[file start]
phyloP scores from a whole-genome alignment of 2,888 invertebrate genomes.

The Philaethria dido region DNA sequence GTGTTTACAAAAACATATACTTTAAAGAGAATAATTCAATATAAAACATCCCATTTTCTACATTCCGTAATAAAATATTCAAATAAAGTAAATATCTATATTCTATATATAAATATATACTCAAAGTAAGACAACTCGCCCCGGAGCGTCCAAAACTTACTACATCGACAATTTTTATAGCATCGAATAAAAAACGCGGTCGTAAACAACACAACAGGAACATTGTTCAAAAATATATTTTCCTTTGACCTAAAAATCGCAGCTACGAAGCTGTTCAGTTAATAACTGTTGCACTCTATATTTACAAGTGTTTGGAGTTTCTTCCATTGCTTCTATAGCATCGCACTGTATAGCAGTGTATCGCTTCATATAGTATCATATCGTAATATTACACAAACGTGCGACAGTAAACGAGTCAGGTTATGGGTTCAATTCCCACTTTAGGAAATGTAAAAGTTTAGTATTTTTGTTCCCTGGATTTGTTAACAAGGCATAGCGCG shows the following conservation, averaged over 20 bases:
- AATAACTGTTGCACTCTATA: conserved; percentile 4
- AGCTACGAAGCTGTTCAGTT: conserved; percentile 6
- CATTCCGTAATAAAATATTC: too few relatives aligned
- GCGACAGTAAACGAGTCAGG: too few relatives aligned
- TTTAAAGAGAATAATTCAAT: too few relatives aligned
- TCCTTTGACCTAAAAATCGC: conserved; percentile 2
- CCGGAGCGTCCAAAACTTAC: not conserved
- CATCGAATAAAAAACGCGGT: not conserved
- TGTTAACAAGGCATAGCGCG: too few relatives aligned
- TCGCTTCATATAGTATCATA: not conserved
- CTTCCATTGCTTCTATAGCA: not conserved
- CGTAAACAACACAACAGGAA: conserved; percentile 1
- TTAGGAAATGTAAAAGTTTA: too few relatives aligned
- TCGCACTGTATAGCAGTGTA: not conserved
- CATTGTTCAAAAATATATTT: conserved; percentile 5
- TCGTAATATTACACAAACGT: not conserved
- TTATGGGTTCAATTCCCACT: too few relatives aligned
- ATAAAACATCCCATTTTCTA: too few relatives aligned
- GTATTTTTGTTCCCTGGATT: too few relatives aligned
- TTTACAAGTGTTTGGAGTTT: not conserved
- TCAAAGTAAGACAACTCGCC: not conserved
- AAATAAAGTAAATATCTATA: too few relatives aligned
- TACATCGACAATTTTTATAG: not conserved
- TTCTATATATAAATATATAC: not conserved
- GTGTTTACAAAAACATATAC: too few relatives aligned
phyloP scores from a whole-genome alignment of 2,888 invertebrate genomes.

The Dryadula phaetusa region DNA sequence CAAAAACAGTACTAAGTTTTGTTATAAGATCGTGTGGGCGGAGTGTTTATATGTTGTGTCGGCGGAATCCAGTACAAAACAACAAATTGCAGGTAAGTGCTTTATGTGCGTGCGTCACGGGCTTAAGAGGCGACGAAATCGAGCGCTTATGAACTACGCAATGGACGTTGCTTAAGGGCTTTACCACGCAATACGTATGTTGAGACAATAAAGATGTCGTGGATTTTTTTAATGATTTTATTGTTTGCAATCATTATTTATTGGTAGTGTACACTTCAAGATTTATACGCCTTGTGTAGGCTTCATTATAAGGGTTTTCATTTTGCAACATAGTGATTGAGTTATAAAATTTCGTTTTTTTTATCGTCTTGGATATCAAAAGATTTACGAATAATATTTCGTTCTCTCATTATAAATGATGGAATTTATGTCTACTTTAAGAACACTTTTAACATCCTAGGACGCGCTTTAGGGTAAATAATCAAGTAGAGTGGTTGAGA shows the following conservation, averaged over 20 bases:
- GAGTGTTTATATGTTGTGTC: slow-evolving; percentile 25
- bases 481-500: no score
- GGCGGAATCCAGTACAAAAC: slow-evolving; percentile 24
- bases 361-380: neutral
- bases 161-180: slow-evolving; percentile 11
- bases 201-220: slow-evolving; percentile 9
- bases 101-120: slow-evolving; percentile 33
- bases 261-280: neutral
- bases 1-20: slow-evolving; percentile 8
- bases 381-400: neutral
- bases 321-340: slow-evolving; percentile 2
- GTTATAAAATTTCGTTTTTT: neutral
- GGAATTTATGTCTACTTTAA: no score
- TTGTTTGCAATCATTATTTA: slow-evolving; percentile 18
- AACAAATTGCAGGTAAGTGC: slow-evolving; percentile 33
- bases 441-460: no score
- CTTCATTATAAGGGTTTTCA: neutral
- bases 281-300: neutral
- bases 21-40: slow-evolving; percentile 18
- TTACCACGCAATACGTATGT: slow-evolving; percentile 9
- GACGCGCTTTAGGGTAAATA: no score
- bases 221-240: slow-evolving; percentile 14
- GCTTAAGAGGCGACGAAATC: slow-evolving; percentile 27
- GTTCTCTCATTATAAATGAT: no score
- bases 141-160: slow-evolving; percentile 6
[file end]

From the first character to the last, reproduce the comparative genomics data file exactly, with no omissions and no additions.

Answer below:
phyloP scores from a whole-genome alignment of 2,888 invertebrate genomes.

The Philaethria dido region DNA sequence GTGTTTACAAAAACATATACTTTAAAGAGAATAATTCAATATAAAACATCCCATTTTCTACATTCCGTAATAAAATATTCAAATAAAGTAAATATCTATATTCTATATATAAATATATACTCAAAGTAAGACAACTCGCCCCGGAGCGTCCAAAACTTACTACATCGACAATTTTTATAGCATCGAATAAAAAACGCGGTCGTAAACAACACAACAGGAACATTGTTCAAAAATATATTTTCCTTTGACCTAAAAATCGCAGCTACGAAGCTGTTCAGTTAATAACTGTTGCACTCTATATTTACAAGTGTTTGGAGTTTCTTCCATTGCTTCTATAGCATCGCACTGTATAGCAGTGTATCGCTTCATATAGTATCATATCGTAATATTACACAAACGTGCGACAGTAAACGAGTCAGGTTATGGGTTCAATTCCCACTTTAGGAAATGTAAAAGTTTAGTATTTTTGTTCCCTGGATTTGTTAACAAGGCATAGCGCG shows the following conservation, averaged over 20 bases:
- AATAACTGTTGCACTCTATA: conserved; percentile 4
- AGCTACGAAGCTGTTCAGTT: conserved; percentile 6
- CATTCCGTAATAAAATATTC: too few relatives aligned
- GCGACAGTAAACGAGTCAGG: too few relatives aligned
- TTTAAAGAGAATAATTCAAT: too few relatives aligned
- TCCTTTGACCTAAAAATCGC: conserved; percentile 2
- CCGGAGCGTCCAAAACTTAC: not conserved
- CATCGAATAAAAAACGCGGT: not conserved
- TGTTAACAAGGCATAGCGCG: too few relatives aligned
- TCGCTTCATATAGTATCATA: not conserved
- CTTCCATTGCTTCTATAGCA: not conserved
- CGTAAACAACACAACAGGAA: conserved; percentile 1
- TTAGGAAATGTAAAAGTTTA: too few relatives aligned
- TCGCACTGTATAGCAGTGTA: not conserved
- CATTGTTCAAAAATATATTT: conserved; percentile 5
- TCGTAATATTACACAAACGT: not conserved
- TTATGGGTTCAATTCCCACT: too few relatives aligned
- ATAAAACATCCCATTTTCTA: too few relatives aligned
- GTATTTTTGTTCCCTGGATT: too few relatives aligned
- TTTACAAGTGTTTGGAGTTT: not conserved
- TCAAAGTAAGACAACTCGCC: not conserved
- AAATAAAGTAAATATCTATA: too few relatives aligned
- TACATCGACAATTTTTATAG: not conserved
- TTCTATATATAAATATATAC: not conserved
- GTGTTTACAAAAACATATAC: too few relatives aligned
phyloP scores from a whole-genome alignment of 2,888 invertebrate genomes.

The Dryadula phaetusa region DNA sequence CAAAAACAGTACTAAGTTTTGTTATAAGATCGTGTGGGCGGAGTGTTTATATGTTGTGTCGGCGGAATCCAGTACAAAACAACAAATTGCAGGTAAGTGCTTTATGTGCGTGCGTCACGGGCTTAAGAGGCGACGAAATCGAGCGCTTATGAACTACGCAATGGACGTTGCTTAAGGGCTTTACCACGCAATACGTATGTTGAGACAATAAAGATGTCGTGGATTTTTTTAATGATTTTATTGTTTGCAATCATTATTTATTGGTAGTGTACACTTCAAGATTTATACGCCTTGTGTAGGCTTCATTATAAGGGTTTTCATTTTGCAACATAGTGATTGAGTTATAAAATTTCGTTTTTTTTATCGTCTTGGATATCAAAAGATTTACGAATAATATTTCGTTCTCTCATTATAAATGATGGAATTTATGTCTACTTTAAGAACACTTTTAACATCCTAGGACGCGCTTTAGGGTAAATAATCAAGTAGAGTGGTTGAGA shows the following conservation, averaged over 20 bases:
- GAGTGTTTATATGTTGTGTC: slow-evolving; percentile 25
- bases 481-500: no score
- GGCGGAATCCAGTACAAAAC: slow-evolving; percentile 24
- bases 361-380: neutral
- bases 161-180: slow-evolving; percentile 11
- bases 201-220: slow-evolving; percentile 9
- bases 101-120: slow-evolving; percentile 33
- bases 261-280: neutral
- bases 1-20: slow-evolving; percentile 8
- bases 381-400: neutral
- bases 321-340: slow-evolving; percentile 2
- GTTATAAAATTTCGTTTTTT: neutral
- GGAATTTATGTCTACTTTAA: no score
- TTGTTTGCAATCATTATTTA: slow-evolving; percentile 18
- AACAAATTGCAGGTAAGTGC: slow-evolving; percentile 33
- bases 441-460: no score
- CTTCATTATAAGGGTTTTCA: neutral
- bases 281-300: neutral
- bases 21-40: slow-evolving; percentile 18
- TTACCACGCAATACGTATGT: slow-evolving; percentile 9
- GACGCGCTTTAGGGTAAATA: no score
- bases 221-240: slow-evolving; percentile 14
- GCTTAAGAGGCGACGAAATC: slow-evolving; percentile 27
- GTTCTCTCATTATAAATGAT: no score
- bases 141-160: slow-evolving; percentile 6